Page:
Learn how Mitzvah Kids are putting “Mitzvah” back into their Bar/Bat Mitzvahs
Recently, People magazine had a story about Ty’Sheoma Bethea’s letter to President Obama to rebuild her rundown school. This tenacious eighth grader’s call to action was very effective. She soon found herself seated next to the First Lady and getting the President’s ear. This is yet another example of how kids are making a difference in the world.
Our children are growing up surrounded by excessive violence, exposure to hate and questionable role models, yet many of them are making a positive mark on the world through their creative and effective “Mitzvah Projects.”
According to the dictionary, a “Mitzvah” is any good or praiseworthy deed. Many children are required to come up with a Mitzvah Project as part of their Bar/Bat Mitzvah rite of passage, but many are doing “Mitzvahs” before, during and even after their official Bar/Bat Mitzvah celebration.
Kids are effective agents of change when they put their minds to it. When they choose a Project they are passionate about, they can make a difference locally and globally. Mitzvah Kids have created Mitzvah Projects to raise money for Save Darfur in order to buy stoves for families in that region. Closer to home, Mitzvah Kids have organized Pancakes for Parkinson’s events to raise funds and awareness for The Michael J. Fox Foundation. And their efforts are not going unnoticed. Non-profit organizations are realizing that Mitzvah Kids and their Mitzvah Projects can make a real difference. The staff of charitable organizations works to have their organizations be considered as the beneficiaries of these Mitzvah Projects.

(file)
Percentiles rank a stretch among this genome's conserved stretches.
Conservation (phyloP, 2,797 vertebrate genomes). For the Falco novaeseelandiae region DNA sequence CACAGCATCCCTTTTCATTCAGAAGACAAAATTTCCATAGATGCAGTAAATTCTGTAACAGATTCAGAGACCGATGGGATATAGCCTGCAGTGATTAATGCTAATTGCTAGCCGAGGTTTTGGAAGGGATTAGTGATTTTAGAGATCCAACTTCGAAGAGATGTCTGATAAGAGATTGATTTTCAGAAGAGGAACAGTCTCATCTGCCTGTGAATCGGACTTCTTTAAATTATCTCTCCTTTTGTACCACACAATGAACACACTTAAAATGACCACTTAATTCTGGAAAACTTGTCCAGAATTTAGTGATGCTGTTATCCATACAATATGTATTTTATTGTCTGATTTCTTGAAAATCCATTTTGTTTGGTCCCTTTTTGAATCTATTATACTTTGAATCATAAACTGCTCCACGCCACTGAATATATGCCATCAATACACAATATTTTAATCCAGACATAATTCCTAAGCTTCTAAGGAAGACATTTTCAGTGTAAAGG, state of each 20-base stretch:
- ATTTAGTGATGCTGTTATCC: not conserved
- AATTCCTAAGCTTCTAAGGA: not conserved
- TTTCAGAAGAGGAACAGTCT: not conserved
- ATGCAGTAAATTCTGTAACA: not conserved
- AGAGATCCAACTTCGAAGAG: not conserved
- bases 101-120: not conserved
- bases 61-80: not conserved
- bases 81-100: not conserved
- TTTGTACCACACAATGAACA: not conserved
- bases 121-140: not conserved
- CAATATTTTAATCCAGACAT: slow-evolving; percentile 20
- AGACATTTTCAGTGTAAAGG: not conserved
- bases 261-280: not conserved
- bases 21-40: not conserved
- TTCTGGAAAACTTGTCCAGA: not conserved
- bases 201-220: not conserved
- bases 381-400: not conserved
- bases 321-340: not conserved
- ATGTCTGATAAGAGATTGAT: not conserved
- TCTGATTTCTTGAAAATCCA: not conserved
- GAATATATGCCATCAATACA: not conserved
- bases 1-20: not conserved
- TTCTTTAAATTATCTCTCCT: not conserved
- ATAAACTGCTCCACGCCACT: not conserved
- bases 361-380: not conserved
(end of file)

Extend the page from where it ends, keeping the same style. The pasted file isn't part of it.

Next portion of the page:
"At The Michael J. Fox Foundation, we have seen the power of a Mitzvah Project," says Sheila Kelly, Director of Team Fox, the Foundation’s grassroots fundraising arm. "These kids have such outstanding ideas and energy, and we are always thrilled when they choose MJFF as the beneficiary of their efforts."
Kelly is aware that yes, Mitzvah Projects can raise significant funds that benefit the Foundation, but she also acknowledges the awareness the Kids are able to raise for Parkinson's research and programs.
Most kids have that terrific quality that comes with youth and innocence: they believe that anything is possible, and with a positive attitude, you can forge ahead with an idea and find fantastic results. When you see these Mitzvah Kids in action, you see that the results are real, and they are fantastic indeed!
Maybe it will inspire adults to do a little Mitzvah or two….